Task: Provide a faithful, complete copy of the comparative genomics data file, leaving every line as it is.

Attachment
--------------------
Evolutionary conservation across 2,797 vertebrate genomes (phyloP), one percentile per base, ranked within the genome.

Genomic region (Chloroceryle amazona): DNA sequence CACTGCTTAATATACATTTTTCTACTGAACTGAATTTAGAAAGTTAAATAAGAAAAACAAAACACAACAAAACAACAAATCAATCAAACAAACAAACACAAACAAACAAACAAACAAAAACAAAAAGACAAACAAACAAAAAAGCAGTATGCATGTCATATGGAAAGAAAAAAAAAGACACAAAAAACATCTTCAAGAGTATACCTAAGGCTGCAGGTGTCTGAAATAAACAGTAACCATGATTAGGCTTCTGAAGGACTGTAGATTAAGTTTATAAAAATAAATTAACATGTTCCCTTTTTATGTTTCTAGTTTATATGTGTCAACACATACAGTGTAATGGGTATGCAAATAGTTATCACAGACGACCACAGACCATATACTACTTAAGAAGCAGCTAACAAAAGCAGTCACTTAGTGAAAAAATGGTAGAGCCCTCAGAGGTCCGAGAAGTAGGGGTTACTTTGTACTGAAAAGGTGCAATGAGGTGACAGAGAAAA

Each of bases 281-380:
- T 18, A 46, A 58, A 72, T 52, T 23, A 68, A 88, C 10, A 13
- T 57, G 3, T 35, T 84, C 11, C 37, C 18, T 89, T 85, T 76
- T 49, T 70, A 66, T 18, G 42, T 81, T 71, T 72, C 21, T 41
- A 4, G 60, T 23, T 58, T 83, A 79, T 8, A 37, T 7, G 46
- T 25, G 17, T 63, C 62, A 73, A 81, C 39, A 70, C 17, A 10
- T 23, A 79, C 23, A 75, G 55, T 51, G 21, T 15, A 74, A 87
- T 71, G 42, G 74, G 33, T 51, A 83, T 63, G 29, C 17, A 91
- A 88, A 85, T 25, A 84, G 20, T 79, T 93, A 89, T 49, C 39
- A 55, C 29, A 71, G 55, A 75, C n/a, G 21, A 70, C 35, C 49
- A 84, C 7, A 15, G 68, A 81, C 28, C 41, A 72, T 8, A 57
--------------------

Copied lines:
Evolutionary conservation across 2,797 vertebrate genomes (phyloP), one percentile per base, ranked within the genome.

Genomic region (Chloroceryle amazona): DNA sequence CACTGCTTAATATACATTTTTCTACTGAACTGAATTTAGAAAGTTAAATAAGAAAAACAAAACACAACAAAACAACAAATCAATCAAACAAACAAACACAAACAAACAAACAAACAAAAACAAAAAGACAAACAAACAAAAAAGCAGTATGCATGTCATATGGAAAGAAAAAAAAAGACACAAAAAACATCTTCAAGAGTATACCTAAGGCTGCAGGTGTCTGAAATAAACAGTAACCATGATTAGGCTTCTGAAGGACTGTAGATTAAGTTTATAAAAATAAATTAACATGTTCCCTTTTTATGTTTCTAGTTTATATGTGTCAACACATACAGTGTAATGGGTATGCAAATAGTTATCACAGACGACCACAGACCATATACTACTTAAGAAGCAGCTAACAAAAGCAGTCACTTAGTGAAAAAATGGTAGAGCCCTCAGAGGTCCGAGAAGTAGGGGTTACTTTGTACTGAAAAGGTGCAATGAGGTGACAGAGAAAA

Each of bases 281-380:
- T 18, A 46, A 58, A 72, T 52, T 23, A 68, A 88, C 10, A 13
- T 57, G 3, T 35, T 84, C 11, C 37, C 18, T 89, T 85, T 76
- T 49, T 70, A 66, T 18, G 42, T 81, T 71, T 72, C 21, T 41
- A 4, G 60, T 23, T 58, T 83, A 79, T 8, A 37, T 7, G 46
- T 25, G 17, T 63, C 62, A 73, A 81, C 39, A 70, C 17, A 10
- T 23, A 79, C 23, A 75, G 55, T 51, G 21, T 15, A 74, A 87
- T 71, G 42, G 74, G 33, T 51, A 83, T 63, G 29, C 17, A 91
- A 88, A 85, T 25, A 84, G 20, T 79, T 93, A 89, T 49, C 39
- A 55, C 29, A 71, G 55, A 75, C n/a, G 21, A 70, C 35, C 49
- A 84, C 7, A 15, G 68, A 81, C 28, C 41, A 72, T 8, A 57